Happy New Years In French
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HOW TO SAY HAPPY NEW YEARS IN FRENCH
If you want to say “Happy New Years!” in French, you would say “Bonne année!” However, the pronunciation is a little different than you might expect. Even though it looks like it might sound like ‘bon annie,’ the pronunciation runs much closer to ‘bun an-nay.’ A quick note, “Bonne année!” translates to Happy New Year, which is grammatically correct, although many people say “Happy New Years.” You can also say “Happy New Year’s Eve.”
The expression for “Happy New Years!” is also very similar to the general one used to wish someone a good day when you’re leaving them—“bonne journée” (during the day) or “bonne soirée” (if you’re parting company with them in the evening). Both are important elements of the French notion of “la politesse,” their informal code of politeness and general social etiquette.
To build towards fluency in French, you should start your French lessons with the basics of common words and pronunciations. Then you can scale naturally towards a much more complex understanding of the French language. That’s why Rosetta Stone’s French language program has an immersive approach that introduces words alongside visual and audio cues. This will help you learn vocabulary in the context of true-to-life conversations. These bite-sized lessons are grouped into units that highlight common French conversational phrases you’ll need for everyday interactions. The lessons include practical review that helps learners solidify their French language skills.
LEARNING FRENCH PHRASES
Your approach to learning the French language will most likely depend on your goals. Many learners are at the very beginning of learning French and want to pick up common words like au revoir, baguette and amour to learn how to replicate the famous French accent. Other learners have had considerable exposure to French words and pronunciations in their academic careers, and now want to advance the language abilities they already have. Whatever your goals are in learning the French language, you should carefully consider using a language program built with your objectives in mind.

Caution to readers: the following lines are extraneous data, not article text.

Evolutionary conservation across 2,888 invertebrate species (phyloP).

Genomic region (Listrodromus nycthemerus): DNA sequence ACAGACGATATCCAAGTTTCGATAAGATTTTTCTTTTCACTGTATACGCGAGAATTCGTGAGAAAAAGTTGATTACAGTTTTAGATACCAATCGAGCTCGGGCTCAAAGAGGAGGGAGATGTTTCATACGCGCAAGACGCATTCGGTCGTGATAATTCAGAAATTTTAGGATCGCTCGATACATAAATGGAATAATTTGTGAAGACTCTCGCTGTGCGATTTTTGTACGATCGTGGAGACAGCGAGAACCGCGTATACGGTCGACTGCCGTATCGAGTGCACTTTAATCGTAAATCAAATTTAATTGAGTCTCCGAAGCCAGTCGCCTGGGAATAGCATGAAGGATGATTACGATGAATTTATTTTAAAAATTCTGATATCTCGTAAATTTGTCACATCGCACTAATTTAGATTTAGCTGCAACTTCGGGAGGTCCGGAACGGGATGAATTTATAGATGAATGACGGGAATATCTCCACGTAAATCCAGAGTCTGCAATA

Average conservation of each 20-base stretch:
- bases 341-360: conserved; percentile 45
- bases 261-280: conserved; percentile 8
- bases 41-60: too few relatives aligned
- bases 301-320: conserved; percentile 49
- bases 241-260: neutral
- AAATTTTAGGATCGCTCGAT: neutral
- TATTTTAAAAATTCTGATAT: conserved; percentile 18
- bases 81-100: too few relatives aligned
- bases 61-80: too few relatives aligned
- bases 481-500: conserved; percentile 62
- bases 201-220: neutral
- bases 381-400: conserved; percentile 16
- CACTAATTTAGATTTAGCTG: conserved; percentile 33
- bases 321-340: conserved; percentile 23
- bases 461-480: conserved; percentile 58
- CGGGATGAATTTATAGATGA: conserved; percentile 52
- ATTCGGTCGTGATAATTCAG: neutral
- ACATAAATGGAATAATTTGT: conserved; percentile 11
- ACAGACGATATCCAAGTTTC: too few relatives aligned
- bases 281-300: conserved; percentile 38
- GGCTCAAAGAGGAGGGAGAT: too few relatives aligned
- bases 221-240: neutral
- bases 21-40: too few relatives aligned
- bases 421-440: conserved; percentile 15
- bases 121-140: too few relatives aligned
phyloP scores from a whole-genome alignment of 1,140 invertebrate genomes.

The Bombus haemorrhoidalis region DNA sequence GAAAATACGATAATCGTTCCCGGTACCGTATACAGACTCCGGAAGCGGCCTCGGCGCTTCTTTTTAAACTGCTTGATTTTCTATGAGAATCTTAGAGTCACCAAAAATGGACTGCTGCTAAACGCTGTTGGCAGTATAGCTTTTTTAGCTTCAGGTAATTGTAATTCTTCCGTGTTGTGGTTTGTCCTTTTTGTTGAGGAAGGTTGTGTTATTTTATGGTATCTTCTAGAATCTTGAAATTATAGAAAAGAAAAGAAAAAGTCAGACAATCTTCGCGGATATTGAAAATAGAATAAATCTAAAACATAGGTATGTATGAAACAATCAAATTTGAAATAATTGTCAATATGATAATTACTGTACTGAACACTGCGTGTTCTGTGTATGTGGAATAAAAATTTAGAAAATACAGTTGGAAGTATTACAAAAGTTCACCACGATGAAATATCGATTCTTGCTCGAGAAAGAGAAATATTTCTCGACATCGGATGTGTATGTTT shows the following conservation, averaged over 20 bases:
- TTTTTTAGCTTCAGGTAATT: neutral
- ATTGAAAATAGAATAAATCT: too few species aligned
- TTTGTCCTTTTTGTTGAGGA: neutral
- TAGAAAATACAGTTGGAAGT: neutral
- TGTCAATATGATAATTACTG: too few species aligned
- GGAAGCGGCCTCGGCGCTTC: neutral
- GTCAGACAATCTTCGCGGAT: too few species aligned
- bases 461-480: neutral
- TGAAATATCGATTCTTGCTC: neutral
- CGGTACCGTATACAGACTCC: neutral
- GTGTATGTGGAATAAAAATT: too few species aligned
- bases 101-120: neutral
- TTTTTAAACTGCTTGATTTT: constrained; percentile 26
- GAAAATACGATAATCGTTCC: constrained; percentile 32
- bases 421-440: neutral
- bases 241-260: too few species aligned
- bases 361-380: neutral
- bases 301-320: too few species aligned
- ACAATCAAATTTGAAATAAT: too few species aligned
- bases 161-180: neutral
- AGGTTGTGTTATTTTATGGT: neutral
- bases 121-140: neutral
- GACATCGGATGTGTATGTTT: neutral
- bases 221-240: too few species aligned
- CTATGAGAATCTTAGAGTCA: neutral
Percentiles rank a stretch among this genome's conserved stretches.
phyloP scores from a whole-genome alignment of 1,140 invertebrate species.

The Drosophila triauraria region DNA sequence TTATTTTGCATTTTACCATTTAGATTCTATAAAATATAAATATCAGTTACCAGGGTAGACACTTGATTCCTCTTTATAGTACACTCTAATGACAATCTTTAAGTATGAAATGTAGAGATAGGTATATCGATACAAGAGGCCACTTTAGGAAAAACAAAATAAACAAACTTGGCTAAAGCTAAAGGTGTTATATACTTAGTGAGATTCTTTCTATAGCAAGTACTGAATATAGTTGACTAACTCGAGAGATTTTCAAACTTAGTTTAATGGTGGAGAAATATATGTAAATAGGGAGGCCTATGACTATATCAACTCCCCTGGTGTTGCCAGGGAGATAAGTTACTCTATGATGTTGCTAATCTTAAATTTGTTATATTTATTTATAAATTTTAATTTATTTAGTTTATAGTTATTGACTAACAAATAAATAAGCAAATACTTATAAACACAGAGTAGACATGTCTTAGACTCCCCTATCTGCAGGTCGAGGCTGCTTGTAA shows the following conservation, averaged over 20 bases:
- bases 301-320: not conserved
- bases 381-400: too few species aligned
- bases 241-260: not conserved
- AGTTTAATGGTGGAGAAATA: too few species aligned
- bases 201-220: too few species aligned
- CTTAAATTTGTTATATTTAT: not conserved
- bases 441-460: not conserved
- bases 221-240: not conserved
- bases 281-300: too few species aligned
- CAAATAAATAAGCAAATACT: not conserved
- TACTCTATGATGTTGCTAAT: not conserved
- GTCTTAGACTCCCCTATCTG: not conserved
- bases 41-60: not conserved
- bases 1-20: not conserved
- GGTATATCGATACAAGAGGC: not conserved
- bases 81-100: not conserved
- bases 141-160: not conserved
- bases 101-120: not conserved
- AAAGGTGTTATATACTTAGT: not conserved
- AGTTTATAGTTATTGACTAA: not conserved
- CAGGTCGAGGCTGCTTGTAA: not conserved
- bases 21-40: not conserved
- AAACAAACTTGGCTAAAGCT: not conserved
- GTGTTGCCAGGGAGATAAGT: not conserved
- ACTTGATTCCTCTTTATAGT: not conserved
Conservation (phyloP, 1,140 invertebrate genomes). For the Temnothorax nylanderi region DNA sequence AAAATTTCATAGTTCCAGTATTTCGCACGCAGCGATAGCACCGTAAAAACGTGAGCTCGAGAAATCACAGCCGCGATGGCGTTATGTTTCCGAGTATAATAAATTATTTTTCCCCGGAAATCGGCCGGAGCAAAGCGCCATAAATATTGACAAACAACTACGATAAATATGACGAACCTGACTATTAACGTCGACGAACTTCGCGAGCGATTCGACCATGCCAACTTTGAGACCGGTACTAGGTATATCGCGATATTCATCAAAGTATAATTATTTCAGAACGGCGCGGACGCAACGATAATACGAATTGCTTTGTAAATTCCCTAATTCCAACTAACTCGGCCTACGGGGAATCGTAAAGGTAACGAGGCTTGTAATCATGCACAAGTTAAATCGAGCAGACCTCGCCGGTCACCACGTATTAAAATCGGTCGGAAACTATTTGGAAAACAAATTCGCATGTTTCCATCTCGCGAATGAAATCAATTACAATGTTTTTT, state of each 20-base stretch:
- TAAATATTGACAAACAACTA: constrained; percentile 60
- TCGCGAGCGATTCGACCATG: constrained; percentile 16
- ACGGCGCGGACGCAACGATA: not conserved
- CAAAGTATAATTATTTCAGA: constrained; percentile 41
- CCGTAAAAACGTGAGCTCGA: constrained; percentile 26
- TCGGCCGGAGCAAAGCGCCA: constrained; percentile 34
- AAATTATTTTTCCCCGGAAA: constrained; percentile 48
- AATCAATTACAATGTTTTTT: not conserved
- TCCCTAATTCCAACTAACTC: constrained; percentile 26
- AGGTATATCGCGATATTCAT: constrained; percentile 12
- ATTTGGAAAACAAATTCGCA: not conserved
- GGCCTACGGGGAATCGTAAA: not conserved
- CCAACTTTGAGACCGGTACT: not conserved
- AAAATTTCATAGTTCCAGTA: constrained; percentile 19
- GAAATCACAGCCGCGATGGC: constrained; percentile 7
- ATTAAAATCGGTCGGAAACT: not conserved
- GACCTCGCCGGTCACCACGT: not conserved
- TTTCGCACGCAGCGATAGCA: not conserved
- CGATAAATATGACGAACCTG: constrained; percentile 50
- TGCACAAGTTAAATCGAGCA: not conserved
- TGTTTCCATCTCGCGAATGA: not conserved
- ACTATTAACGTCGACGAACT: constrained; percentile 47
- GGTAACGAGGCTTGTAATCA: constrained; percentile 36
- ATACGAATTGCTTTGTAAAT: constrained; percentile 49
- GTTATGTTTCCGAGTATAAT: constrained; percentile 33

One of the most notable aspects of the French language is its je ne sais quoi, which is a somewhat elusive quality that makes the accent so alluring. However, what may seem to be a mysterious aspect of the French language’s appeal is actually just a nuance of pronunciation. Some French pronunciations can be especially challenging for new learners because the sounds are decidedly more nasal than those of other languages. That’s why it’s so important to first focus on correct French pronunciation, starting with the sounds in the alphabet.
You can build your language skills and confidence by starting with some basic and common French words and phrases:
Bonjour / Hello, Good morning
Au revoir / Goodbye
Oui / Yes
Non / No
Merci / Thank you
Merci beaucoup / Thank you very much
Fille / Girl
Garçon / Boy
Femme / Woman
Homme / Man
Amour / Love
Français / French
S’il vous plaît / Please
Bonsoir / Good evening
Bonne Nuit / Good night
Excusez-moi / Excuse me
De Rien / You’re welcome (casual, informal way)
Je vous en prie / You’re welcome (formal)
Temps / Time
Jour / Day
And here are a few more common phrases you say in French:
Je suis désolé(e) / I’m sorry
Comment vous appelez-vous ? / What is your name?
Parlez-vous anglais ? / Do you speak English?
Je m’appelle … / My name is …
Comment allez-vous ? / How are you doing?
Quelle heure est-il ? / What time is it?
Pouvez-vous m’aider ? / Can you help me?
Combien ça coûte ? / How much is this?
Je t’aime / I love you
Rosetta Stone has unparalleled experience in developing language learning programs that help build skills and confidence in understanding and speaking French. Regardless of whether you’re a new learner or an intermediate speaker, Rosetta Stone language lessons can be of great help to you. Rosetta’s Stone’s immersive approach focuses on contextualized learning and features an award-winning mobile app (for smartphone and tablet) to deliver bite-sized lessons that help you learn French anytime and anywhere.
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Download a unit and knock it out on the train or a flight. Select a 5-10 minute lesson and sneak it in while you wait in line or for your ride to show up. And explore dynamic features, like Seek and Speak, where you can point at an object in the real world and get a translation.
The best part? You don’t have to choose between app or desktop. Both come with your subscription and sync, so you can switch between devices seamlessly.